The Matheson History Museum is celebrating its grand reopening on April 2 with a brand new exhibit featuring inspirational women of Alachua County.
The exhibit will honor the 100-year milestone of women gaining the right to vote in the United States.
The museum, which first opened in 1994, has been closed since March 17, 2020, due to the coronavirus. Its mission — to educate and inspire Gainesville residents on intriguing and prominent historical topics through its exhibitions — continued to some extent over the past year thanks to museum staff who worked hard to remain in contact with loyal followers through social media and Zoom.
Matheson Executive Director Dixie Neilson said the museum organized a social justice series that ended in December and was extremely popular amongst its viewers.
“We haven’t been happy about being closed but are grateful to have been able to stay in touch with our community,” Neilson said. “We are excited to welcome them back into the building and have a lot more face-to-face interaction.”
The museum has taken cautious measures in order to safely open in April. The museum will operate on reduced hours — open only from 1 to 4 p.m. on Fridays and Saturdays — with a limited capacity of 12 visitors in the building at a time. Both visitors and museum staff must wear face coverings that fully cover their mouths and noses at all times.
“Our opening will be handled by several of our board members, who are a tremendous help to us, serving as greeters at the door,” Neilson said. “The greeters will ensure that people have masks on and be aware that we have sanitizing stations.”
Even though the museum will be more restricted, people are excited to come back and see the new exhibit. Neilson said the museum has a very loyal following and the staff has been getting a lot of phone calls since they posted the announcement on their Facebook page.
Curator of collections Kaitlyn Hof-Mahoney noted that the Matheson History Museum seeks to preserve and interpret the history of Gainesville, Alachua County, and surrounding regions. COVID-19 is becoming part of that history, for better or worse.
“I think that people are really tired of being in their houses and are looking for something to do,” Hof-Mahoney said.
Marketing director Joanna Grey Talbot said as the daughter of a Gainesville native, she loves spending each day learning more about the area where her mother grew up.
“It is an honor to share the history of Alachua County with the greater community,” Talbot said.
The new exhibit to be featured at the museum’s grand re-opening is called “Trailblazers: 150 Years of Alachua County Women.” One of the main purposes of the exhibit is to make sure history is preserved and that these women’s stories and the impact they had on the county is known, rather than being overlooked or forgotten. The exhibit will be on display in the Main Exhibit Hall, while the other gallery, known as the Mary Ann Cofrin Exhibit Hall, will feature “McCarthy Moment: The Johns Committee in Florida,” which originally opened last January and discusses the history of persecution in the local LGBTQ+ community.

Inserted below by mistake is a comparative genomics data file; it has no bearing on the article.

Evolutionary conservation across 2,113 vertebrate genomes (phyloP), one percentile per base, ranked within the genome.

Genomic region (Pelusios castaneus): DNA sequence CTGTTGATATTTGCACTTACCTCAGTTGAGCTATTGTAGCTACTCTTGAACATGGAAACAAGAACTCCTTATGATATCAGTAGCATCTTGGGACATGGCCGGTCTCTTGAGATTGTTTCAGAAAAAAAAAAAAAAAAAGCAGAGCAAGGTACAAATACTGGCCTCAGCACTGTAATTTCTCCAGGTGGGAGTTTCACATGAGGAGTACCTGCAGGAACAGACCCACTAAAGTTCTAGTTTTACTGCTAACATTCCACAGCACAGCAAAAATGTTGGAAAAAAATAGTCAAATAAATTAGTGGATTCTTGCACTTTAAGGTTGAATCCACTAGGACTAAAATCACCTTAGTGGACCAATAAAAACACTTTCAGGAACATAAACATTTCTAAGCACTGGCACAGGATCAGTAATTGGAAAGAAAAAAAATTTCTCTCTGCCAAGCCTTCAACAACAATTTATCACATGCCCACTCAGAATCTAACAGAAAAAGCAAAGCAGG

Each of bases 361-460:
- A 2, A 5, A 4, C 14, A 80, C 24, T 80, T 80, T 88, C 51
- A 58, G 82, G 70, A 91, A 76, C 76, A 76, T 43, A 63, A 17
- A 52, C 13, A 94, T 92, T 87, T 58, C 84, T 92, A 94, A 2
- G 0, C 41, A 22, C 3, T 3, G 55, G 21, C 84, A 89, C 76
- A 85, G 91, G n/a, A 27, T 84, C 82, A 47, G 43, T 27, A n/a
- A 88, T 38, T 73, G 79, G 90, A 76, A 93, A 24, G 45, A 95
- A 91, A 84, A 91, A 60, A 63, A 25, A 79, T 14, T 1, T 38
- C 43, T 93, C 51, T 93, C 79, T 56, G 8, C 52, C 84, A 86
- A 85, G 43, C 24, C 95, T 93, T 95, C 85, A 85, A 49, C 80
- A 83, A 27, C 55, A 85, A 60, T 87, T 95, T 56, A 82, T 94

The Trailblazers exhibit features eleven women, including Sarah Hamilton Matheson, Marjorie Kinnan Rawlings and Vivian Washington Filer. The exhibit seeks to tell the often-untold stories and accomplishments of these memorable women.
“It’s going to be an interesting exhibit that I think people will enjoy because I think they will recognize some of the women we are featuring,” Neilson said.
The museum has an interactive kiosk in the Main Exhibition Hall where some of the most popular past exhibitions are stored, including the Tom Petty Exhibit from last year. The kiosk typically includes exhibits that speak to the community. However, the kiosk will unfortunately be inactive this year upon the museum’s re-opening.
Neilson said even though the kiosk is not being used, there is a chalkboard where people can write their own names of females who have inspired them, as well as a candidate for Alachua County’s Woman of the Year.
“There’s a part where the audience can speak back to us and tell us who they found inspiring,” Neilson said. “Inspiration is our theme here.”
Hof-Mahoney said for people who are not yet comfortable coming to visit the museum in person, there are online exhibits, as well as several other resources available on the museum’s website. There is also a COVID-19 community archive.
Currently, the museum staff is working on a digital version of their previous exhibit from 2018— Gators and Beyond: A Sports History of Alachua County. According to Neilson, this exhibit was quite well-received and was also previously featured in the museum’s kiosk.